TORONTO — Leading conservation organizations are concerned that the McGuinty government has placed woodland caribou and its own North American-leading species legislation at risk by exempting a swath of industries from accountability under Ontario's Endangered Species Act (ESA).
The proposed exemption to the ESA announced yesterday will grant industries like forestry, mining and hydro full access to most of woodland caribou habitat despite the fact that the threatened species was listed as a "fast-track" species for habitat protection when the ESA was enacted in 2007.
The Province missed its original deadline (June 2008) to enact a habitat regulation for woodland caribou. Yesterday (more than two years later), the government announced it is asking the public to comment on a proposed approach that includes a broad exemption for industries operating in caribou habitat.
"Allowing industry full access to most of Ontario's remaining woodland caribou habitat represents an abysmal failure to implement the Endangered Species Act as it was intended," says Anne Bell, Ontario Nature's Senior Director of Conservation and Education.
"Rather than shielding industry, the government should be providing the leadership necessary to save species and spur a vibrant economic future in the north," said Rachel Plotkin, Policy Analyst for the David Suzuki Foundation. "Last year's historic conservation agreement in the Boreal Forest (www.canadianborealforestagreement.com) demonstrated that even traditional adversaries like environmentalists and logging companies can find common ground and chart an extraordinary new path."
"Logging, roads and mining throughout the southern boreal forest have squeezed caribou out of its habitat," says Anna Baggio, Director, Conservation Land Use Planning with CPAWS Wildlands League. "Now pressure is mounting in the northern reaches of its habitat as well, where rampant exploration activities outpace progress on land use planning. How will the caribou survive that?"
"The ESA is excellent legislation with broad public support in both northern and southern Ontario," adds Justin Duncan of Ecojustice. "Government should spend public resources on implementing the ESA to protect species and using the tools contained in the Act to assist with industry compliance rather than work for years to create massive exemptions."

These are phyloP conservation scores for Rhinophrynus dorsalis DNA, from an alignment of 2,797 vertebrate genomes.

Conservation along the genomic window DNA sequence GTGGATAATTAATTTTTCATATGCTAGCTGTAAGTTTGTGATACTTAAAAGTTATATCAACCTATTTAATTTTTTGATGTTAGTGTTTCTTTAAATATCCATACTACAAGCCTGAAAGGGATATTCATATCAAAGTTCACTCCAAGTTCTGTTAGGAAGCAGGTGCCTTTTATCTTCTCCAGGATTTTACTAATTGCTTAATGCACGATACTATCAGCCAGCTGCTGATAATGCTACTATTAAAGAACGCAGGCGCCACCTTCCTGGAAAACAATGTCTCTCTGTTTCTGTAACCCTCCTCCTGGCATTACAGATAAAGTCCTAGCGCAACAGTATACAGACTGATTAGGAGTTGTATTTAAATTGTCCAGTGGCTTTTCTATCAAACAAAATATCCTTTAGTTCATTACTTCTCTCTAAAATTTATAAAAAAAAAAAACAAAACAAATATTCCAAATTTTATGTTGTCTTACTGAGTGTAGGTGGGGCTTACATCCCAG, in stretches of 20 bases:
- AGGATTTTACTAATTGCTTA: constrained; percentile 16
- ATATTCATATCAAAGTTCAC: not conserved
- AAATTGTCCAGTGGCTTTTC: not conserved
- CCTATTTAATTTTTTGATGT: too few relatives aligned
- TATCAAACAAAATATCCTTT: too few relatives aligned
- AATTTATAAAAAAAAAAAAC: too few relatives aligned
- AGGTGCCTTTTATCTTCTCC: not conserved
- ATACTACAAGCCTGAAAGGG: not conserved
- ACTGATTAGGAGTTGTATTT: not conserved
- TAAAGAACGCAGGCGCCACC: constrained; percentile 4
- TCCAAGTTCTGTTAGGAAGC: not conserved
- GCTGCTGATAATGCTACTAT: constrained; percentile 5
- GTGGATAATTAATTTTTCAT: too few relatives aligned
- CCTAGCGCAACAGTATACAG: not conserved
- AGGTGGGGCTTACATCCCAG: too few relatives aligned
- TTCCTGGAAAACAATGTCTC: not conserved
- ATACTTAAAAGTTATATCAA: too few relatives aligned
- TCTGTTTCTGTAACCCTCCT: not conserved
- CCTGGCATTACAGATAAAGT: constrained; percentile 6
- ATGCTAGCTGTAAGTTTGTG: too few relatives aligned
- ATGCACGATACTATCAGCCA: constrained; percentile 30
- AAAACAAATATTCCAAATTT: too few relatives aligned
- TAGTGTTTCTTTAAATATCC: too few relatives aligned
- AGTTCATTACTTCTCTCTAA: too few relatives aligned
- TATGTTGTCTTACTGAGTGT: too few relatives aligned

In Ontario and nationally, boreal caribou are classified as threatened with extinction. Ontario's caribou have lost 50% of their historic range since 1880 — a staggering 35,000 square kilometres per decade. If this rate of loss continues, scientists predict the iconic caribou is at risk of disappearing from Ontario by the end of the century.
"How can the ESA possibly be upheld if industry isn't required to comply with this vital piece of legislation when it comes to caribou habitat? This will set a dangerous precedent for the future of Ontario's threatened species," states Amber Ellis, Executive Director of Earthroots.
For more information, please contact:
Victoria Foote, Director of Communications, Ontario Nature: 416 444-8419 ext.238
Anna Baggio, CPAWS Wildlands League, 416-453-3285 mobile
Rachel Plotkin, David Suzuki Foundation, 613-594-9026
Justin Duncan, Staff Lawyer, Ecojustice, 416-368-7533, ext.22
Amber Ellis, Executive Director, Earthroots, 416-565-0795 mobile
Backgrounder and Quick Facts
- Woodland caribou are designated as "threatened" and are protected under Ontario's Endangered Species Act and Canada's Species at Risk Act.
- Woodland caribou live in conifer-dominated boreal forests across Canada; all caribou in Ontario are considered "woodland caribou."
- The home range for caribou is typically 200 to 4,000 square kilometres.
- In Ontario, caribou range once extended as far south as Algonquin Provincial Park. Since the late 1800s, half of this range has been eradicated by logging, mining and other industrial activities.
- Caribou are highly sensitive to impacts on their populations. They breed at a later age than do moose or deer, have only one young per year and are very vulnerable to predators.
- Approximately 5,000 caribou are left in Ontario.
- Ontario's caribou have been declining in population by about 11% annually.
- Caribou need large tracts of habitat, up to 10,000 square kilometres (to accommodate fire and other large scale disturbances in the boreal forest).
- Scientists believe that caribou use older, conifer-dominated forests as a way to avoid predators (following disturbances, wolves follow moose and deer into the younger, regenerating forests, where these species find plenty of browse vegetation such as willow, aspen and other shrubs).
- Forests must be managed so that development will not have a significant impact on woodland caribou. Most of the forests where caribou still persist in the southern boreal have reached or have nearly reached the disturbance thresholds as defined by wildlife researchers.